Patti LaBelle was so sweet and friendly to us during our time together. She would work our name into a song every night when she was thanking people. What a rush to hear that coming from her heavenly voice!
The most stunning moment in her show is when she puts down the microphone and sings solo to a 4,500 seat theatre. If you're alive during this section, you have goose bumps.
The Desert Inn in Las Vegas is one of the nicest and most intimate showrooms in town. And, the perfect setting to "go to school" on Dennis Miller.
The guy is a brilliant writer/performer and, after watching his set for five straight nights, we were able to grasp even the most obscure reference.
In fact, it took a few months for some of his expressions to quit popping up in our everyday conversation.
If you get the chance to catch Dennis Miller Live, don't miss it. Hopefully, we'll be there also!
You really have to watch out when you open for Howie. The guy is a huge kid and he will do stuff to you just to see your reaction.
I (Barry) was performing my ping pong ball spitting routine one night in Canada as part of our set. As I sucked the first ball into my mouth from the bowl of water, my lips tightened, my eyes watered, and I felt like time had stopped. Howie had gotten to my bowl before the show and replaced the water with vinegar.
The room fell silent from the look on my face - silent except for a howl of laughter from Howie coming from the stage - right wing.
Another time in Lake Tahoe, NV, we all got onto a bus to go on an outing. (The guy is completely generous and shared many of his star-perks with us - see photo at upper-left!).
Anyway, on this trip about five of us are sitting on the bus and Howie says, "What's this?" as he starts pulling mylar confetti from his shorts. "Oh I forgot," he continues, "there was a party in my pants last night and I forgot to clean up."
Turns out that before he left his room, he thought through the "bit" and set it up. His wife Teri, who was on the bus with us, must have been so proud.
But, professionally speaking, watching Howie is like getting a 75 minute lecture from a genius professor. His knack with comedy formulas, call backs, timing, and improvisation is unsurpassed.
We've had so many good times with Howie, but we weren't even near him when we saw just how generous he could be.
We were watching his cartoon Bobby's World one day and Bobby raised his hand in class to ask the teacher, MRS. RASPYNI, a question. Very cool! Thanks, Howie
We have found ourselves in situations where you just have to say, "How did we get here?"
Opening for Lou Rawls was one of those times.
He is a legend. A star performer who has been famous since the day we were born. He has lasted through generations of fans and still packs the theatre full every night.
His audience was very good for us. They were a very vocal group and we could feel their collective anticipation throughout our set.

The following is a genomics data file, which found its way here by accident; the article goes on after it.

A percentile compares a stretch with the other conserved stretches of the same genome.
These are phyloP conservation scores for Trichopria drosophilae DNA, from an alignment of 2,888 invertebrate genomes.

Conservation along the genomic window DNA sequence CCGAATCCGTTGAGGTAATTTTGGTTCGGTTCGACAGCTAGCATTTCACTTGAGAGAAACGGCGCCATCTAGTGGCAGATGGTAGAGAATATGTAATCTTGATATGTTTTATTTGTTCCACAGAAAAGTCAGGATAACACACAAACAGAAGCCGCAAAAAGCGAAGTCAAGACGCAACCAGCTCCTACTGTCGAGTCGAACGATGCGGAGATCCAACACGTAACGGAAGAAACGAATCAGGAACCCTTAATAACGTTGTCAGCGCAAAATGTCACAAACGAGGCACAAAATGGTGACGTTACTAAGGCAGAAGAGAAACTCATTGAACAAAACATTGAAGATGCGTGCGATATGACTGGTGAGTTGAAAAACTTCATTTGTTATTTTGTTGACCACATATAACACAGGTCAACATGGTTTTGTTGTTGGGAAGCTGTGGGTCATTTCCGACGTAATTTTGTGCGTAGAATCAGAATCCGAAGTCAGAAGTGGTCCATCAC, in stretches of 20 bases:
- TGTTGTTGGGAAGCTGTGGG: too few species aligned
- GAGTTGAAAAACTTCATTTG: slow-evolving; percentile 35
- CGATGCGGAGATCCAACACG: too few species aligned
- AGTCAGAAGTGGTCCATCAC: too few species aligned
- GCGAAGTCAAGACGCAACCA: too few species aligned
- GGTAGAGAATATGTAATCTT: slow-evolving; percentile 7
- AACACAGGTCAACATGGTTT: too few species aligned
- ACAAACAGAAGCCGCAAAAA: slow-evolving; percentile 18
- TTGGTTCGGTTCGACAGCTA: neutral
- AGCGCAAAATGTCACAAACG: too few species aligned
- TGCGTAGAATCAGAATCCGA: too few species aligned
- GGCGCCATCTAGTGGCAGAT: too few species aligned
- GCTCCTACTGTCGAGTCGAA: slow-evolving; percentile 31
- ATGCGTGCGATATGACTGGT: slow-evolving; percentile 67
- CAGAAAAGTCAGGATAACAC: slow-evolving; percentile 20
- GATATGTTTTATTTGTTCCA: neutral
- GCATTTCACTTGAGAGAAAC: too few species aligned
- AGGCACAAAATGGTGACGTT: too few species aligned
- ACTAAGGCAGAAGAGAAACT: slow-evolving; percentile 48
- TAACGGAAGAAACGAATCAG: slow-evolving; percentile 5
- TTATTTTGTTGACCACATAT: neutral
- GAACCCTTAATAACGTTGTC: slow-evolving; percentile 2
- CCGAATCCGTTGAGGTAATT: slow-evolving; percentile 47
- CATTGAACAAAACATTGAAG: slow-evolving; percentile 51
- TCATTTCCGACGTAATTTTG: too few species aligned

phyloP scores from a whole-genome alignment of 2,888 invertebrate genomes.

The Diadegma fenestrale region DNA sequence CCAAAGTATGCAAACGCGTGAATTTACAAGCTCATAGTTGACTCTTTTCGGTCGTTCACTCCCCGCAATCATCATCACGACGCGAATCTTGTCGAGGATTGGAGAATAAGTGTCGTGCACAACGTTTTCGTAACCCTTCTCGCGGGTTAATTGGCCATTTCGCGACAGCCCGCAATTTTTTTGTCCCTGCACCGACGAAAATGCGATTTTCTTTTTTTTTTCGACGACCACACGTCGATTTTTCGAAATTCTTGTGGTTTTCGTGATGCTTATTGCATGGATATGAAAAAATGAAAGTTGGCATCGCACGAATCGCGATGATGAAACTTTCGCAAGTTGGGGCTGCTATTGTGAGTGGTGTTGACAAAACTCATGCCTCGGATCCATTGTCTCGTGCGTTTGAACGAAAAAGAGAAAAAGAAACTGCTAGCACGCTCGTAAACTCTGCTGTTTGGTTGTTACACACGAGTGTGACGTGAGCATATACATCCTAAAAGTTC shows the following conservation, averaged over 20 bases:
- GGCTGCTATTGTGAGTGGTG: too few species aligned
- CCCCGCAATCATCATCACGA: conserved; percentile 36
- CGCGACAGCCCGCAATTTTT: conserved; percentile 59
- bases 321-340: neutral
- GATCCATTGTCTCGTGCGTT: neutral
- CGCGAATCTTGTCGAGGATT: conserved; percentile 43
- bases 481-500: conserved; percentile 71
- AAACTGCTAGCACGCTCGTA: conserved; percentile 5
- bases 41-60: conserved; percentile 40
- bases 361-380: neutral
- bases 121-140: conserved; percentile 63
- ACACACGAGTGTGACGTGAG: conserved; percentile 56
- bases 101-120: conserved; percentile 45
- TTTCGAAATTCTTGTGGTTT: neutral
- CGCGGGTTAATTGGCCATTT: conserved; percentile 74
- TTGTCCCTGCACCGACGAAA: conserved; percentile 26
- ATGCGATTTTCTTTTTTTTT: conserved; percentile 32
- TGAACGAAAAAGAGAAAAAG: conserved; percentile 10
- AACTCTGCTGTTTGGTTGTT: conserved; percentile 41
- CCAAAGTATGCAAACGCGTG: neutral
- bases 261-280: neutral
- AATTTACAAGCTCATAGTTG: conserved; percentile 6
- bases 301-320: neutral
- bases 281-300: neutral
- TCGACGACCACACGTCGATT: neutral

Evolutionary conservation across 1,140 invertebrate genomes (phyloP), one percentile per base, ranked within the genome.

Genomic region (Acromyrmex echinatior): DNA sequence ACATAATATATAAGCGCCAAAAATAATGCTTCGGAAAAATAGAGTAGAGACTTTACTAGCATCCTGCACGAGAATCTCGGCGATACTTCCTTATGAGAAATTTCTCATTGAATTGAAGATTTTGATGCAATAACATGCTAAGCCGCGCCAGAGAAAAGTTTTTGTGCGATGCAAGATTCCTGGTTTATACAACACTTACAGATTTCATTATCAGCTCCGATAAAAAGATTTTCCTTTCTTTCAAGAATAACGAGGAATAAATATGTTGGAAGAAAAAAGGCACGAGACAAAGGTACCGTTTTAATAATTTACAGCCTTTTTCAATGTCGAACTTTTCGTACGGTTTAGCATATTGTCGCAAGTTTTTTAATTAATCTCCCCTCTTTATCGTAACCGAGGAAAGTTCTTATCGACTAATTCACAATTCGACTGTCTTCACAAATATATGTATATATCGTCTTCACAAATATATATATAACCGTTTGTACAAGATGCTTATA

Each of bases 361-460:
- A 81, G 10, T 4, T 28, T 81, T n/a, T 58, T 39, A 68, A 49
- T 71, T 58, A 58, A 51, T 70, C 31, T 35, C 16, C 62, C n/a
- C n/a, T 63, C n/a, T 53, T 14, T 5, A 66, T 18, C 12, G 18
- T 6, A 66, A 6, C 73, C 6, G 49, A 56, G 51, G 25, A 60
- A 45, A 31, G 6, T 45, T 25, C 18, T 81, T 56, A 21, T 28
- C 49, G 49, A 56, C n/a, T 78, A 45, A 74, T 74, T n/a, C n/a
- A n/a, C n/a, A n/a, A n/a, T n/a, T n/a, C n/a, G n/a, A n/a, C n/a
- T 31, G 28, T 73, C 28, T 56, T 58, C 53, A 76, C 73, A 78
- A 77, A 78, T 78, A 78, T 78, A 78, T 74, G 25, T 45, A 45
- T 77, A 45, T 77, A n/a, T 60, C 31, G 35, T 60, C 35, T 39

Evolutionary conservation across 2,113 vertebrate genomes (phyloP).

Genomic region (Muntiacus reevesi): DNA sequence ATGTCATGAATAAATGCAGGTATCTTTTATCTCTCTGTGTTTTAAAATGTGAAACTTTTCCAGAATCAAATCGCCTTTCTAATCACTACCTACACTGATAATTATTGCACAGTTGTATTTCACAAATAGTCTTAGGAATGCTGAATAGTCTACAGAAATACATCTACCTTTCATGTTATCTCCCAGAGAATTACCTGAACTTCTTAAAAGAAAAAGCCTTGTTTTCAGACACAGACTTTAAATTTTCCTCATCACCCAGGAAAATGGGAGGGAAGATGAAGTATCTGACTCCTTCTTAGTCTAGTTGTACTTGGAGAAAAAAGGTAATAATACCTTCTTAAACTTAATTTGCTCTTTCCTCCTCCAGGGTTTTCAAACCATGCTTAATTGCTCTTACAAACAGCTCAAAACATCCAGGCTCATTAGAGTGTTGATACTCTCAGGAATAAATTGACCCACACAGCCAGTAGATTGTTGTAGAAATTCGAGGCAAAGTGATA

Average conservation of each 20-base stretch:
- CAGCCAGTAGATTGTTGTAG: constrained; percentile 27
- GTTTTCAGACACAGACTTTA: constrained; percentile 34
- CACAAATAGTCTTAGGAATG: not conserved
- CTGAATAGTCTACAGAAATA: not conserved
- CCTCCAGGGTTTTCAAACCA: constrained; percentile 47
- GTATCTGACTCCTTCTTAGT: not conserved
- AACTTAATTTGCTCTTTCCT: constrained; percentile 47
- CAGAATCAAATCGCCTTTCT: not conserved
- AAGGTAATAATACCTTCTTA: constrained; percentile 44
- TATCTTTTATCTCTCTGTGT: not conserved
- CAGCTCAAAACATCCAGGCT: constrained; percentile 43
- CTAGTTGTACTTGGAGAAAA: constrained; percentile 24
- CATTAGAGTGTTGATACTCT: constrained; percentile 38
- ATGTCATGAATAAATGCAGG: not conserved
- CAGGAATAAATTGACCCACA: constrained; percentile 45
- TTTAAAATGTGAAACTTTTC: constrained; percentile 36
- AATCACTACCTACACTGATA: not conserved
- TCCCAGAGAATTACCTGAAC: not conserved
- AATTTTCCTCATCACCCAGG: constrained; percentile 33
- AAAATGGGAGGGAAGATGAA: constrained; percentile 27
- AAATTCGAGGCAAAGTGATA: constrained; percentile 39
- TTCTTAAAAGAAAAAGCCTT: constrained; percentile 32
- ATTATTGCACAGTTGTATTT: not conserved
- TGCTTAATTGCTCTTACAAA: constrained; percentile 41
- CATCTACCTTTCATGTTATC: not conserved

Shortly after a one-week run in Las Vegas with Lou, he was performing in the Bay Area and, knowing that we live there, invited us to the show.
Is it just us, or was that a very cool thing for him to do?
Better than getting to open for Dana Carvey, was getting to WATCH Dana Carvey perform night after night. Anything could happen - and something always did.
In Las Vegas the "Church Lady" would burst onto the stage and pass judgement on the throngs of beautiful women (and what they were wearing) in the front rows.
His routines are current and cutting edge. The impressions are so real that at one point, you have to remind yourself that it's not Bill Clinton down on all fours yelling at Hillary to spank him like a wild pig.
At the end of his act he picks up an electric guitar and improvises a song based on a couple from the audience. His spontaneity, especially during this routine, brought tears of laughter to the eyes of many in his audience.
Off stage Dana is about as unpretentious as possible. He always seemed interested in what we were doing, where we were working, who we knew... We thought he was being friendly, but as it turns out, he stole our entire database.
1992 - Corporate audiences demand, "More Raspyni" and Barry and Dan answer the call with over 100 personal appearances. The pump has been primed and the system is running strong.
2000 - Our first of 6 TED Talks. We have been blessed to appear so many times at this world-class conference without having ever invented, cured, or theorized anything at all.
From our first contact with the TED Conference in 2000, through their current home in Vancouver, BC, we've been honored to be a part of the TED family. We've had the role of court jesters, playing counterpoise to all the seriousness, highbrow conversations, and inspiring moments.
1994 - 2016 - Over 12,000,000 Corporate Audience Members Served! Is your group next? Click that little button below and let's talk.